In some cases, we want plastic to disintegrate and disappear, such as in bags, bottles, and cutlery. But when it comes to art, we want plastics to last forever. But as Senior Editor Sarah Everts reports in Chemical & Engineering News, plastics don’t last forever, and there is whole scientific craft now emerging to save plastic art.
Artists are always interested in using novel materials, like plastics, in their work. But they often don’t appreciate that, unlike stone or bronze, plastics have a limited lifetime.
Almost all plastics darken with time, as harsh light conditions transform their polymeric ingredients into yellow, orange, or brown molecules. Furthermore, light and temperature fluctuations combine with oxygen and water in the air to break apart the polymers that make up the plastic. The degradation products tend to leach, joining an exodus of plastic additives included in recipes to make the material malleable or to protect it from ultraviolet light or heat. As essential components exit the plastic pieces, artwork begins to crack and crumble — just as a plastic bottle does when left in the sun.
The use of plastics by artists has shot up since the 1960s. But it was only as recently as the 1990s that museum conservators realized that plastics don’t hold up forever and need to be saved.
Four classes of plastics are more prone to degradation than others: cellulose acetate, cellulose nitrate, polyvinyl chloride, and polyurethane foam. Because of the various chemistries involved with these plastics, museum conservators have to deal with each plastic on its own.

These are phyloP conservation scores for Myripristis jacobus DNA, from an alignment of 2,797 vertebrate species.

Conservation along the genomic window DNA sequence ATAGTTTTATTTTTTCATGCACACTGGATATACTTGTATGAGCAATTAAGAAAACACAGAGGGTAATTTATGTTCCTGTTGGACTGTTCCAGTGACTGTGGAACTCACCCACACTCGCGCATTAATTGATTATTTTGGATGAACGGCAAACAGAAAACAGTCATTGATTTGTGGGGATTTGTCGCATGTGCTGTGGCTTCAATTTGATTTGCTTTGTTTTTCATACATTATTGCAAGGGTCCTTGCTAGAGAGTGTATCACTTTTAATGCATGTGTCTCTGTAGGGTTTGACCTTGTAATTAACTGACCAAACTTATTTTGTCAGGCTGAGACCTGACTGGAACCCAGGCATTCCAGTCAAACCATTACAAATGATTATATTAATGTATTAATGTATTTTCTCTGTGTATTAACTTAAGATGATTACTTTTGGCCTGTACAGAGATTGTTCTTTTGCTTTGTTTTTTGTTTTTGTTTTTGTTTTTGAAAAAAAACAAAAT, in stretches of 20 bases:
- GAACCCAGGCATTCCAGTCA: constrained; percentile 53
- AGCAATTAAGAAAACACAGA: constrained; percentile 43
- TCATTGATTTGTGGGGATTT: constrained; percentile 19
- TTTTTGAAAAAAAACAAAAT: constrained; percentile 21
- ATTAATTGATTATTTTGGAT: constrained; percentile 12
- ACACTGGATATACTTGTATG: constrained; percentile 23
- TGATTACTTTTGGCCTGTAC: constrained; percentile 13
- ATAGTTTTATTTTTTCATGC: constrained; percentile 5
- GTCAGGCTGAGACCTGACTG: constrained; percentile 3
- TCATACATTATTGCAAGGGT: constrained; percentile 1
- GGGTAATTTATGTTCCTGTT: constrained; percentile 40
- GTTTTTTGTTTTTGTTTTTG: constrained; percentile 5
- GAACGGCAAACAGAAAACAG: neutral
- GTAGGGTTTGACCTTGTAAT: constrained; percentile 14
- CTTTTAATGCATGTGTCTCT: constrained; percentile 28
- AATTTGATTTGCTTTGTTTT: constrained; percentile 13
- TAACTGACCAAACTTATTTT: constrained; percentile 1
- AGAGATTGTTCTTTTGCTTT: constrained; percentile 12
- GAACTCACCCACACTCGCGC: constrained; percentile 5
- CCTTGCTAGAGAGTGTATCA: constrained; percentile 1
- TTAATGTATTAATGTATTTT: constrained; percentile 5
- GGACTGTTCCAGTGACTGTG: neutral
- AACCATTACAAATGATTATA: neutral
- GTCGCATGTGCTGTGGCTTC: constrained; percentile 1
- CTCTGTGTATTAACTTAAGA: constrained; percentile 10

Everts introduces us to Thea van Oosten, a conservation scientist at the Cultural Heritage Agency of the Netherlands. Van OostenÂ uses a spray-on light stabilizer called Tinuvin to protect polyurethane from light damage and extend its life. But the problem is Tinuvin can turn some artworkâ€™s matte look to glossy, a change that’s unacceptable for a number of artists and curators.
But polyurethane is an oddball, given there is something available as a spray to save it. Most conservators try to save plastic objects by changing the surrounding environment. For cellulose acetate and cellulose nitrate, used as replacements for ivory and tortoise shell in jewelry and in early movie and photographic film, light, heat, and air breaks them down. They release nitric acid and acetic acid, which, if not removed, catalyze further degradation of plastics.
So far, the antidote to the damage from these acids has been adsorbents. These are activated carbon for nitric acid and zeolites for acetic acid, which conservators put near plastic artifacts to trap the acids. But conservators aren’t sure exactly how effective is this strategy.
As museum staff around the world increasingly realize that plastics in their collection are vulnerable, a growing amount of work is being done to find solutions to a problem that is unlikely to go away. For example, conservators from the Smithsonian Institution museums and galleries in the U.S. are trying to create a plastics working group to research and share solutions to plastic degradation problems. In Denmark, museum curators, conservators, the plastics industry, and artists are also starting to work together to fight plastic art degradation under a program called Plastics Research & Innovation for Museums & Industry.
Rajendrani "Raj" Mukhopadhyay is a science writer and editor who contributes news stories and feature articles on scientific advances to a variety of magazines. Raj holds Ph.D. in biophysics from Johns Hopkins University.